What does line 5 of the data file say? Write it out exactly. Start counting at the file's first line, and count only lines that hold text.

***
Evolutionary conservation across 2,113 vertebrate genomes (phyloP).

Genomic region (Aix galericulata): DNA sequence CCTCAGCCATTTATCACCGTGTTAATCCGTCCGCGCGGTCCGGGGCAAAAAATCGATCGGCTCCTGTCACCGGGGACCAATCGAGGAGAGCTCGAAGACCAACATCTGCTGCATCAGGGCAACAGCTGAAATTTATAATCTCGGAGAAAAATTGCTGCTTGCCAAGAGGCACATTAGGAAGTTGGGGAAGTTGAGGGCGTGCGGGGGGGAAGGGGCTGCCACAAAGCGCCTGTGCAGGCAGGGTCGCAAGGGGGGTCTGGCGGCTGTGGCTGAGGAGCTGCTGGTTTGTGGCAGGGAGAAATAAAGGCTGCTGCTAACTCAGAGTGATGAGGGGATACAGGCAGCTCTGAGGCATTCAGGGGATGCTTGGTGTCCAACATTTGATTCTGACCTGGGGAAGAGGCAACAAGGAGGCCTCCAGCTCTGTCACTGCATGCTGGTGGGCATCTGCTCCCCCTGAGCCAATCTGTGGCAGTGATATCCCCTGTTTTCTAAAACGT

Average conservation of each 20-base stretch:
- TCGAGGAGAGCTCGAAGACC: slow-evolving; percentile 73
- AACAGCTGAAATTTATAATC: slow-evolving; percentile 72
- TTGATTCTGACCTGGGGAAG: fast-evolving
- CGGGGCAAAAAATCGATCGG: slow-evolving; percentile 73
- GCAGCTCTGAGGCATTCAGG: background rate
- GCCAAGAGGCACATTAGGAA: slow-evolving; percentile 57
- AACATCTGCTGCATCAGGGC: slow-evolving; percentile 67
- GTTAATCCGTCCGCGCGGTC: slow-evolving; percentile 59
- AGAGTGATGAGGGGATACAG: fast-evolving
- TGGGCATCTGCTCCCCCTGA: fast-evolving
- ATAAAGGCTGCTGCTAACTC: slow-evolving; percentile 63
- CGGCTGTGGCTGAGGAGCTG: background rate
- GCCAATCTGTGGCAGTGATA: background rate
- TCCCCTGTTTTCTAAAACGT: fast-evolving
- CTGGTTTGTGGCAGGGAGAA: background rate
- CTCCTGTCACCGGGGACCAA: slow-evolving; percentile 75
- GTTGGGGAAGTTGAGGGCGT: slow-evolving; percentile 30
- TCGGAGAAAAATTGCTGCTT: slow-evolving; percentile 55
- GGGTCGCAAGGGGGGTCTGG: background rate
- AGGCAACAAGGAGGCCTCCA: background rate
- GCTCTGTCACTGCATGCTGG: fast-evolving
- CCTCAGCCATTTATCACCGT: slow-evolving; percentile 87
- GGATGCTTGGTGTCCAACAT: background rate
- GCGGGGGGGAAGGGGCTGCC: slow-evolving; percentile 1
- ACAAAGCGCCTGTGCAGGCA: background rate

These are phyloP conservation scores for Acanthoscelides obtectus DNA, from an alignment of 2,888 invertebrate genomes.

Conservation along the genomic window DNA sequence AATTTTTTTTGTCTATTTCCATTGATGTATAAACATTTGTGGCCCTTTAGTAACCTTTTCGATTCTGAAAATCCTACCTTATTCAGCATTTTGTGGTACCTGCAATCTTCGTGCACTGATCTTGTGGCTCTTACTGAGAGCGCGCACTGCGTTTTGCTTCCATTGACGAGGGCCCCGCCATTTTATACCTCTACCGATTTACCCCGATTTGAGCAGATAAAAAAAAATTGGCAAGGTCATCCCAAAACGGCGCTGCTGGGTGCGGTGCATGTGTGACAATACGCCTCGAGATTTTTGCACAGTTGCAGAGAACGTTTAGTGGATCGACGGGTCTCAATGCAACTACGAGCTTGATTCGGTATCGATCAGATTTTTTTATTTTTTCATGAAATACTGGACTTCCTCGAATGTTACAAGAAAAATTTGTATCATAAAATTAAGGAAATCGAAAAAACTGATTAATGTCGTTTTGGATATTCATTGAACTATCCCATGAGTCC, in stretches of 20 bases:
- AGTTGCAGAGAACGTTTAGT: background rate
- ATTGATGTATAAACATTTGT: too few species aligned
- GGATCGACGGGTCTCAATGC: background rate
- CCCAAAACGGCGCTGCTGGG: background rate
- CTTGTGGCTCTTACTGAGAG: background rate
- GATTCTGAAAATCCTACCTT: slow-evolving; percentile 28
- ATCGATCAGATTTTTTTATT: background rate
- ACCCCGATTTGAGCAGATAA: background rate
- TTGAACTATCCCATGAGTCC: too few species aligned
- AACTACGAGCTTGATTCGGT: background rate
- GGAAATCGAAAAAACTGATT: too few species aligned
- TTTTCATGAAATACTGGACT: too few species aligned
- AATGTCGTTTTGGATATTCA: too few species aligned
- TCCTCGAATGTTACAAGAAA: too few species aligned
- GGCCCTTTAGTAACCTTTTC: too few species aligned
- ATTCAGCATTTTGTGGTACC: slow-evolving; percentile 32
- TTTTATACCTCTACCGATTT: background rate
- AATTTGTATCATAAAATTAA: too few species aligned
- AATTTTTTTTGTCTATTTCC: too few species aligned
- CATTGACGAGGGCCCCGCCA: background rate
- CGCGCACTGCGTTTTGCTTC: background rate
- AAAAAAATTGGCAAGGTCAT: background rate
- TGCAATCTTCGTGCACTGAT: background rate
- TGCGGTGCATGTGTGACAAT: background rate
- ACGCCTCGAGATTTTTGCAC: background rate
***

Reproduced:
- AACAGCTGAAATTTATAATC: slow-evolving; percentile 72